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Trump Makes First Visit To Florida And Georgia Since Hurricane Michael Struck


The Trump administration is being drawn ever more deeply into the mystery of Jamal Khashoggi's fate. Khashoggi was last seen entering the Saudi consulate in Istanbul earlier this month. Today, President Trump spoke to Saudi Arabia's King Salman, who said his country had nothing to do with Khashoggi's disappearance. Trump spoke to reporters about that conversation as he prepared to leave for a tour of areas hit by Hurricane Michael.


PRESIDENT DONALD TRUMP: He didn't really know. Maybe - I don't want to get into his mind, but it sounded to me like maybe these could've been rogue killers. Who knows? We're going to try getting to the bottom of it very soon, but his was a flat denial.

KELLY: With me now to discuss this and the president's visit to Florida is NPR national political correspondent Mara Liasson. Hi, Mara.


KELLY: Rogue killers - this is quite the turn of phrase. Do we know if the president has thought deeply on this? Did he come up with it on the fly. What?

LIASSON: The president is offering an alternative theory of the case, although he didn't explain how a group of rogue killers could have gotten into the Saudi consulate in Istanbul and killed someone. But his instinct is to deflect blame from the Saudi royal family. He said several times today that the Saudi king flatly, firmly denied it. This is very similar to what he did with Vladimir Putin when he cited Putin's strong denials of any interference in the 2016 election. And back then, he also offered an alternative theory of the case, where he said someone weighing 400 pounds sitting on his bed could have been the hacker of the Democratic Party emails. So clearly the president's instinct is to defend dictators.

KELLY: So rogue killers is maybe the update on the 400-pound guy.


KELLY: We shall see. OK, and I mentioned the president was on his way to Florida today. It's very common of course for a President to visit a disaster area. But in Florida a few weeks before an election - what are the politics of a presidential visit?

LIASSON: Well, this was an official visit, but it definitely had a political component because two of the most important races this cycle are in Florida. The governor's race - of course very important to Trump that a Republican remain governor there for 2020 for Trump's own re-election. And also, the current governor, Rick Scott, is the Republican nominee for Senate. And if Democrats can't keep the Senate seat in Florida, they probably have no chance of taking over the majority there. But the president did meet with Governor Rick Scott. He praised him.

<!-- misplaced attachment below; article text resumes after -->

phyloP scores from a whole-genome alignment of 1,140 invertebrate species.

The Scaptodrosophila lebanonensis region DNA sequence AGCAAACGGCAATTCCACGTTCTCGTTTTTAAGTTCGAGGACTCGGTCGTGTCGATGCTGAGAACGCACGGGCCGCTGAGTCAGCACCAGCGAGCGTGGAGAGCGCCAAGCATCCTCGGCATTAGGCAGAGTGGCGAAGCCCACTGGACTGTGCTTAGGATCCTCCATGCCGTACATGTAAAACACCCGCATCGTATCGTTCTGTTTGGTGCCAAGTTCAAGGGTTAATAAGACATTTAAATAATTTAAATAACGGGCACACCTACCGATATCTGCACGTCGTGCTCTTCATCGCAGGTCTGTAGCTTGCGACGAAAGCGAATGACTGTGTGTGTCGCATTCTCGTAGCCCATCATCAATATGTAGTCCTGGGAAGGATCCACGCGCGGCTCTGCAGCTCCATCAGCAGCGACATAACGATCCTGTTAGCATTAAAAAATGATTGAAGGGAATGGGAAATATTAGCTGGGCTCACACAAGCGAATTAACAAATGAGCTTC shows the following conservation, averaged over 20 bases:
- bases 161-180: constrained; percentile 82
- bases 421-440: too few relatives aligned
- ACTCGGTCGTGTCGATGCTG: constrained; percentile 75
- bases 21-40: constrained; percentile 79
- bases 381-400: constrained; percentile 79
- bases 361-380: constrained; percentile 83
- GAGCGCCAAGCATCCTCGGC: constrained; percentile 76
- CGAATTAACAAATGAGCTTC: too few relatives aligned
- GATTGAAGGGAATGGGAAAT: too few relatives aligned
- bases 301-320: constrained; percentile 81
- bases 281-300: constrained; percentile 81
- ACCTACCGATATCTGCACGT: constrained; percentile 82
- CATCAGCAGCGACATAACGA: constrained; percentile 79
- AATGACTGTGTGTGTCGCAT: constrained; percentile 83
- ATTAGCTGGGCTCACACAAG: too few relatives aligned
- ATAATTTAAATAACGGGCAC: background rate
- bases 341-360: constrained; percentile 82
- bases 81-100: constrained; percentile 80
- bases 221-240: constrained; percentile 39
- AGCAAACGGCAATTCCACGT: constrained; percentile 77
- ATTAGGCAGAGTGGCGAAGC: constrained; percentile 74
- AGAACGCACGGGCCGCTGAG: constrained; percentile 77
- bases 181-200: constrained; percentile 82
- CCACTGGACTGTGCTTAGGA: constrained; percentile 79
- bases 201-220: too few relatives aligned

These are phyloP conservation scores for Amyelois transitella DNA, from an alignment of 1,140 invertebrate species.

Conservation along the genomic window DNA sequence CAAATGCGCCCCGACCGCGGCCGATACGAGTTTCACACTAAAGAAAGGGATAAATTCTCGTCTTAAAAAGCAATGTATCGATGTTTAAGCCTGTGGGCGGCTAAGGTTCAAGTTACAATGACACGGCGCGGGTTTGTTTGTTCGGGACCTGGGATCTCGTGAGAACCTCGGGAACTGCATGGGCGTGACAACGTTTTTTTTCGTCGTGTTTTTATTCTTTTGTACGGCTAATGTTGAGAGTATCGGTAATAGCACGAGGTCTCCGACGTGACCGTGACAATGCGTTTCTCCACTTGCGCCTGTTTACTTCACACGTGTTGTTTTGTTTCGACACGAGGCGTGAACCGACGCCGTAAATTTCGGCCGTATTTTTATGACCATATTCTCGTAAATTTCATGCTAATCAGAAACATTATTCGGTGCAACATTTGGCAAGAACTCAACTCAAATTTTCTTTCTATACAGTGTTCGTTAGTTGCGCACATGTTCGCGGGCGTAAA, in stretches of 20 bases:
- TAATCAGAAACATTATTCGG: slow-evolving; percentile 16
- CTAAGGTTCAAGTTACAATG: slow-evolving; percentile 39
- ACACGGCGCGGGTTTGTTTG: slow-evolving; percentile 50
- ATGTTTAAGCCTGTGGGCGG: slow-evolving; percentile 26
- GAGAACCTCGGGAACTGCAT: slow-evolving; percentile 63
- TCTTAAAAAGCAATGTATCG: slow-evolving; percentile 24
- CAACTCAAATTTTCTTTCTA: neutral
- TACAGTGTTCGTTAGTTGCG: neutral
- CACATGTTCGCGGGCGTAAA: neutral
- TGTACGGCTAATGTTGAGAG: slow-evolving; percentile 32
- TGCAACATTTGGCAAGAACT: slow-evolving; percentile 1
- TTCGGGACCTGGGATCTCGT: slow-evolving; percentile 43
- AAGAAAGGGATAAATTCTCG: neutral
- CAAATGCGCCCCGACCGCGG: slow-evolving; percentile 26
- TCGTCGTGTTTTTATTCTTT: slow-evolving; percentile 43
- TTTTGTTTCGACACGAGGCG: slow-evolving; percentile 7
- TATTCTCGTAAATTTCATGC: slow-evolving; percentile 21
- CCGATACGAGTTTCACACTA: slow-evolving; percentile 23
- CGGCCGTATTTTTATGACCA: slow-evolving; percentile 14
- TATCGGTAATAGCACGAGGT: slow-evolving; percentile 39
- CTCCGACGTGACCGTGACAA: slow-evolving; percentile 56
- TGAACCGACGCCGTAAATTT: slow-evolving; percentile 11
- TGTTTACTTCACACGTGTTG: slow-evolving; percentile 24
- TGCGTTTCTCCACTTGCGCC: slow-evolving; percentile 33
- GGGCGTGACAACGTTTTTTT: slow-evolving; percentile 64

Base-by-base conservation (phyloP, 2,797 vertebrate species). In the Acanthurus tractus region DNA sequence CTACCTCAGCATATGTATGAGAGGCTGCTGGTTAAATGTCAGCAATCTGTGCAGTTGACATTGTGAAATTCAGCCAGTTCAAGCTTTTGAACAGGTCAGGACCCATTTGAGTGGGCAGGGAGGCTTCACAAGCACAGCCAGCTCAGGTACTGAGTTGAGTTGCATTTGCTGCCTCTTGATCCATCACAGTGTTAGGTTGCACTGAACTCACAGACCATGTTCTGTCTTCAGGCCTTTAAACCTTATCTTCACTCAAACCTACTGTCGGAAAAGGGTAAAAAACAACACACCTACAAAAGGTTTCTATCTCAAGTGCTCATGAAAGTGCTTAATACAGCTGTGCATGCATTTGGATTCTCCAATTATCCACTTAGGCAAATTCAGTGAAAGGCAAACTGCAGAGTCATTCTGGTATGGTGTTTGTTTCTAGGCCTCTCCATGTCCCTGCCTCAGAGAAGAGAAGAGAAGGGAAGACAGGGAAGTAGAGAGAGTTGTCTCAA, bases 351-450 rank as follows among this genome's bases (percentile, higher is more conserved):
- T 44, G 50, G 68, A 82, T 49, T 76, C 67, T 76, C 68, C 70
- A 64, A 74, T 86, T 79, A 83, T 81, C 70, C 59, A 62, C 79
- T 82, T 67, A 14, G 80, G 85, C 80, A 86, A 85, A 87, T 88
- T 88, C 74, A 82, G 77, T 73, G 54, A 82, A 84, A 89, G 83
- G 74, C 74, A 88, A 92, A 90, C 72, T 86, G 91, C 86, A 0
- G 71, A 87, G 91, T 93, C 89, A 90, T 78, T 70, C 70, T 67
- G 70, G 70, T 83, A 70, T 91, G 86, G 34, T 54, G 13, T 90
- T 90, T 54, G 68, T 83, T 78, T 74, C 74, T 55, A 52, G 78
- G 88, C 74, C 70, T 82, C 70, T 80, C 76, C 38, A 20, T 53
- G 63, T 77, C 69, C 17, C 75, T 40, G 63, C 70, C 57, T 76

Normally natural disasters are a very positive political opportunity for incumbent governors because they have the resources and executive powers that non-incumbents lack. They can be acting, helping people, really keeping in the spotlight.

KELLY: Let me ask you about one of the big issues in that Florida Senate race. This is the red algae bloom that's been fouling the state's beaches and which is tied to warmer waters that come with climate change and the warmer waters which are of course also tied to the increasing intensity of hurricanes like Hurricane Michael. How is the president talking about that? How's Rick Scott talking about that?

LIASSON: Well, what's so interesting about that is the president gave an interview to "60 Minutes" last night in which he said he thought the climate was changing, but he wouldn't say that people or human activity was behind that change. He even said, well, the climate was changing; it could change back. And then when asked, well, 99 percent of scientists believe that human activity is behind climate change, he said, well, scientists have a very big political agenda - so again kind of casting doubt on science, fact-based research. So he has become the world's most prominent climate denier, and he's using his global platform to spread information that the scientific community has found to be false.

KELLY: Just a few seconds left, Mara, but that "60 Minutes" interview you mentioned - it does seem that the president is talking to the media a lot, that he's sitting down for a lot of interviews. What's going on with this?

LIASSON: The president believes that dominating the media narrative is a metric for success. He thinks that if he's on television all the time, making his case, sucking up all the oxygen in the room, he's doing well. And the big question is, is he in charge of the narrative? Or with this story that Jamal Khashoggi might have been killed by orders of the Saudi Government, is he kind of losing the narrative when it comes to Saudi Arabia?

KELLY: All right, thank you, Mara.

LIASSON: Thank you.

KELLY: NPR's Mara Liasson. Transcript provided by NPR, Copyright NPR.

NPR transcripts are created on a rush deadline by an NPR contractor. This text may not be in its final form and may be updated or revised in the future. Accuracy and availability may vary. The authoritative record of NPR’s programming is the audio record.

Mara Liasson is a national political correspondent for NPR. Her reports can be heard regularly on NPR's award-winning newsmagazine programs Morning Edition and All Things Considered. Liasson provides extensive coverage of politics and policy from Washington, DC — focusing on the White House and Congress — and also reports on political trends beyond the Beltway.
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